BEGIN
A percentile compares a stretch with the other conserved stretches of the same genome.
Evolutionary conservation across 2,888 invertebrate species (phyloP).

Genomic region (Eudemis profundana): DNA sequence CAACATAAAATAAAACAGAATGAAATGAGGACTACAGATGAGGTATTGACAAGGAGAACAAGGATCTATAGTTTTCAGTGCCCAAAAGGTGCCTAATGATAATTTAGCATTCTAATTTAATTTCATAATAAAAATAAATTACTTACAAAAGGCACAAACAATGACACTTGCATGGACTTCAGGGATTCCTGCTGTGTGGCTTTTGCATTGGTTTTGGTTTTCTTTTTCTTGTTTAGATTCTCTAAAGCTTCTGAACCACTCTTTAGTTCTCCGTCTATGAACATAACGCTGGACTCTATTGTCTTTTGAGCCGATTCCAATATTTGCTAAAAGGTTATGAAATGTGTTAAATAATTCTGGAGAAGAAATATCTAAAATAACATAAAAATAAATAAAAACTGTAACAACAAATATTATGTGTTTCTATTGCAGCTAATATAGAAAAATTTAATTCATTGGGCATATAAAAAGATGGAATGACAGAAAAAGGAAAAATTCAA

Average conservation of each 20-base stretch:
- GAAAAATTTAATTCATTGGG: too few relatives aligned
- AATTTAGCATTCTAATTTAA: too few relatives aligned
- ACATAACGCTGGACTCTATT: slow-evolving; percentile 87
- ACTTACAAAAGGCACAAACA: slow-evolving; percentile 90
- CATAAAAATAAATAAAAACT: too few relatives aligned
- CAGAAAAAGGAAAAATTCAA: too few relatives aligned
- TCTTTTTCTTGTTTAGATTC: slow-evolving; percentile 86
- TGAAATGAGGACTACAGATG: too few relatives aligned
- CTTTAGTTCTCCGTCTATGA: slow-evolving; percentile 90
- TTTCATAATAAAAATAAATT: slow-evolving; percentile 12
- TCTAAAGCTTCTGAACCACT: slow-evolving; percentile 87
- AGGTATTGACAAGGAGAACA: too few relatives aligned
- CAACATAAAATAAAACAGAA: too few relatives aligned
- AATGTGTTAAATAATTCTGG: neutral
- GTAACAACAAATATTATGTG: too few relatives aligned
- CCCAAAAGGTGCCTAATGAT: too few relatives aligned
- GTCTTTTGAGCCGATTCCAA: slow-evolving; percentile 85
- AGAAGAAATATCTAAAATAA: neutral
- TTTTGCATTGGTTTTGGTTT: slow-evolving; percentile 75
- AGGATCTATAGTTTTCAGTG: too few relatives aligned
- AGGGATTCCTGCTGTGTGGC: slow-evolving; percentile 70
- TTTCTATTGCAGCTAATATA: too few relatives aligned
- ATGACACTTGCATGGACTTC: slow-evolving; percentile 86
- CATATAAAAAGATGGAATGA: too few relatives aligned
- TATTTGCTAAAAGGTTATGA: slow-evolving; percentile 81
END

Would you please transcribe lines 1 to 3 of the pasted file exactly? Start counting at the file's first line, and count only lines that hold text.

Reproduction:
A percentile compares a stretch with the other conserved stretches of the same genome.
Evolutionary conservation across 2,888 invertebrate species (phyloP).

Genomic region (Eudemis profundana): DNA sequence CAACATAAAATAAAACAGAATGAAATGAGGACTACAGATGAGGTATTGACAAGGAGAACAAGGATCTATAGTTTTCAGTGCCCAAAAGGTGCCTAATGATAATTTAGCATTCTAATTTAATTTCATAATAAAAATAAATTACTTACAAAAGGCACAAACAATGACACTTGCATGGACTTCAGGGATTCCTGCTGTGTGGCTTTTGCATTGGTTTTGGTTTTCTTTTTCTTGTTTAGATTCTCTAAAGCTTCTGAACCACTCTTTAGTTCTCCGTCTATGAACATAACGCTGGACTCTATTGTCTTTTGAGCCGATTCCAATATTTGCTAAAAGGTTATGAAATGTGTTAAATAATTCTGGAGAAGAAATATCTAAAATAACATAAAAATAAATAAAAACTGTAACAACAAATATTATGTGTTTCTATTGCAGCTAATATAGAAAAATTTAATTCATTGGGCATATAAAAAGATGGAATGACAGAAAAAGGAAAAATTCAA